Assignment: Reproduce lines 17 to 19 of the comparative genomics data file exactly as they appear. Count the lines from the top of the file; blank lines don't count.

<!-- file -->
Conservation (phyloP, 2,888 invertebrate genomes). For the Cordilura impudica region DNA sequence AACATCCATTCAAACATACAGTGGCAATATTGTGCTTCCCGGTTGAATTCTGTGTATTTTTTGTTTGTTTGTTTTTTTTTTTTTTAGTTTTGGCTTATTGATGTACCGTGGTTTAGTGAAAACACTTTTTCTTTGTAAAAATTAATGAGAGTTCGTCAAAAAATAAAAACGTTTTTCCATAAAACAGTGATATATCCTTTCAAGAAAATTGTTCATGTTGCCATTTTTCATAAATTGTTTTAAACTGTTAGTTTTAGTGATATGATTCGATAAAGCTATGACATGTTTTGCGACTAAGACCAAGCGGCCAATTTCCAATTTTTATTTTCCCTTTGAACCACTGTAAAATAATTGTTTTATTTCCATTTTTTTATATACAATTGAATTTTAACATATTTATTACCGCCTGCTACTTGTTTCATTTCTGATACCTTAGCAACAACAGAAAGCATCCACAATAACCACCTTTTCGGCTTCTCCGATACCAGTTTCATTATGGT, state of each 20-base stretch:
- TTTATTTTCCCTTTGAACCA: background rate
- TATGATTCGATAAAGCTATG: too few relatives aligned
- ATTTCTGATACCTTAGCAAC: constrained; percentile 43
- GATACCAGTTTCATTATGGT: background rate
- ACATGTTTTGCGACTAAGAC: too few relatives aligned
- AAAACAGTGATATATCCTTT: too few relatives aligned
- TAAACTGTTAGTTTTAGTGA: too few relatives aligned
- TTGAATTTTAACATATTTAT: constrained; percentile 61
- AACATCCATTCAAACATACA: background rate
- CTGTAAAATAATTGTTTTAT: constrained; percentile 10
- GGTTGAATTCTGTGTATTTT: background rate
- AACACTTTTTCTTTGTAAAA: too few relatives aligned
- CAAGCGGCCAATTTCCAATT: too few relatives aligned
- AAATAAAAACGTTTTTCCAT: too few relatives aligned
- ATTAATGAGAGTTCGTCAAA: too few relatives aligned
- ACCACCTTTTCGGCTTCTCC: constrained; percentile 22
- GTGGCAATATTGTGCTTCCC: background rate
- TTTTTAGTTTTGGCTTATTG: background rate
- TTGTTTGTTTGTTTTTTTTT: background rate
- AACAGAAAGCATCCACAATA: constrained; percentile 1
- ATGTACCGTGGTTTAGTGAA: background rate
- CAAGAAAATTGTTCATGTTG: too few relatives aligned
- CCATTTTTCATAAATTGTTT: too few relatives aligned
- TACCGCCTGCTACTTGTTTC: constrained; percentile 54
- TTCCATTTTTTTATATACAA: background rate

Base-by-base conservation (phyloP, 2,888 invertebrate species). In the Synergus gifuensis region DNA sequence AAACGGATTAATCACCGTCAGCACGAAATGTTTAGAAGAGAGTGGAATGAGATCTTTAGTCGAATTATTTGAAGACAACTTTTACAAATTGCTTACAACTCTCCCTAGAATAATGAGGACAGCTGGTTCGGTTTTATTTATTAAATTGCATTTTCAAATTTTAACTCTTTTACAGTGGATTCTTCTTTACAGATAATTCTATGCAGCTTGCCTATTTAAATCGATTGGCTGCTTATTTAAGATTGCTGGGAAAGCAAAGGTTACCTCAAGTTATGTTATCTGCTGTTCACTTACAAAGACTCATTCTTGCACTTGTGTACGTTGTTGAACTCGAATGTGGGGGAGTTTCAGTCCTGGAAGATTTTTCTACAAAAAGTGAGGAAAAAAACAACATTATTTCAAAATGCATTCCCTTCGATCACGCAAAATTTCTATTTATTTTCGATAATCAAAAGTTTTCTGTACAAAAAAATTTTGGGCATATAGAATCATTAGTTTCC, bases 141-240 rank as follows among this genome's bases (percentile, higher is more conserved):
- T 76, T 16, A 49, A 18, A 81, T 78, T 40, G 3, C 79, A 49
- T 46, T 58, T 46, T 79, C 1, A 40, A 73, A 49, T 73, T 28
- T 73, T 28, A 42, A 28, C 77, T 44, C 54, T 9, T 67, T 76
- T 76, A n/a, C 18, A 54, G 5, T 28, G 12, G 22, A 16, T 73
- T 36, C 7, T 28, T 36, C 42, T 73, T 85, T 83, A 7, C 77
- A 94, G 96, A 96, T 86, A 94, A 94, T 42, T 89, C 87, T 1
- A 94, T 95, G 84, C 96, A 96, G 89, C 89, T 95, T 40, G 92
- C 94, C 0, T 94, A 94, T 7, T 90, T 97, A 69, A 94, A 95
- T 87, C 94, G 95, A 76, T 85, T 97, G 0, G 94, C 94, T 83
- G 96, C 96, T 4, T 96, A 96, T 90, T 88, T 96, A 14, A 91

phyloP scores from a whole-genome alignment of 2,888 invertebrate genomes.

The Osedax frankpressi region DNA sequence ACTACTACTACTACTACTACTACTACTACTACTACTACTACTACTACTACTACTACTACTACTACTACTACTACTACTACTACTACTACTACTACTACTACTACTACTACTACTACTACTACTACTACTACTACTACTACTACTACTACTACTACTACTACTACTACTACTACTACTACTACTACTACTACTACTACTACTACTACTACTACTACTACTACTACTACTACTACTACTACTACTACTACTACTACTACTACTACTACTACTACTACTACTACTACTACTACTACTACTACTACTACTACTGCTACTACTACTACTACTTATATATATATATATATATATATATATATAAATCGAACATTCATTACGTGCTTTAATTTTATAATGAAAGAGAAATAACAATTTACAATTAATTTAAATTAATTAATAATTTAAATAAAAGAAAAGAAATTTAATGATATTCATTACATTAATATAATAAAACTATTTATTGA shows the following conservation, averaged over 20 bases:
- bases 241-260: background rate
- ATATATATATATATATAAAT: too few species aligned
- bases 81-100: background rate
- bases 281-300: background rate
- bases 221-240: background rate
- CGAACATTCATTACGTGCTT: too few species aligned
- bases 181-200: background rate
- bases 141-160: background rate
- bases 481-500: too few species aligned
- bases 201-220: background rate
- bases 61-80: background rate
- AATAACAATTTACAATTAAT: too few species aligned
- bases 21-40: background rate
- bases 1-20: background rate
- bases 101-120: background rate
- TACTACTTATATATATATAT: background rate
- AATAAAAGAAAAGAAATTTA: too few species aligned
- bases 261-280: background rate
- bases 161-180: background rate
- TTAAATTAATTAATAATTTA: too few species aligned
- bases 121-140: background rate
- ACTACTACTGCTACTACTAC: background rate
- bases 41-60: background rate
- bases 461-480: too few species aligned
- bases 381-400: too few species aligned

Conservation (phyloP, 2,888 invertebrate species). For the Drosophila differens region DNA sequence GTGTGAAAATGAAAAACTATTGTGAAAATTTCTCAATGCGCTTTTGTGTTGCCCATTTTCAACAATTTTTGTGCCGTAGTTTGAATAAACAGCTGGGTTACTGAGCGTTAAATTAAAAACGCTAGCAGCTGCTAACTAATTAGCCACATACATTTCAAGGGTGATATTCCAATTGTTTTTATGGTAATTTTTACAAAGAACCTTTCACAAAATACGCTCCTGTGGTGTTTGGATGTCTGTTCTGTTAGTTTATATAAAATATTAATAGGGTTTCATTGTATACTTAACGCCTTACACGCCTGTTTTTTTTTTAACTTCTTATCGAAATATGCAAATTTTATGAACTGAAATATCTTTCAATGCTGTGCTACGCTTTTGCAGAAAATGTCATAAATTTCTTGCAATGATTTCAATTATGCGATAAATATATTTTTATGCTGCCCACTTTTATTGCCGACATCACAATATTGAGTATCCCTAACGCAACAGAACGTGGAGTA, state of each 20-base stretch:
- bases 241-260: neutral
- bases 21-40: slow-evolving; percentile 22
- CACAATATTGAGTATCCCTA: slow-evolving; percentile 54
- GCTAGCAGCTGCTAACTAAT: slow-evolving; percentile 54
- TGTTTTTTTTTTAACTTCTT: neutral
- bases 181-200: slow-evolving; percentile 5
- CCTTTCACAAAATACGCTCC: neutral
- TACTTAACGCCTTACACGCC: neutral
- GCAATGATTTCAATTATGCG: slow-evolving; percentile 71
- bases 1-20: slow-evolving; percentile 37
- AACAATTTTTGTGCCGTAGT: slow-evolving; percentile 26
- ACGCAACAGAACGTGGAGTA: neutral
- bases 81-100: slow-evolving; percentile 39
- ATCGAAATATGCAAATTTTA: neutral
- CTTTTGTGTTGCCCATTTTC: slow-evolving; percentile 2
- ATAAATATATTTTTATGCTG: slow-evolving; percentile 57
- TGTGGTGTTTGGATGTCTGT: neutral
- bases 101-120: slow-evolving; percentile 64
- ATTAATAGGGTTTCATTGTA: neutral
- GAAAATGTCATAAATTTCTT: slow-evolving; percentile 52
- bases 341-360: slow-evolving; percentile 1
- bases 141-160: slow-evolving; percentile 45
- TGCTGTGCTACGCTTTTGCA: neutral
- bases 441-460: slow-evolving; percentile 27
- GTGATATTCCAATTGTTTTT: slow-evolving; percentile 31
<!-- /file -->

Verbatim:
- ACCACCTTTTCGGCTTCTCC: constrained; percentile 22
- GTGGCAATATTGTGCTTCCC: background rate
- TTTTTAGTTTTGGCTTATTG: background rate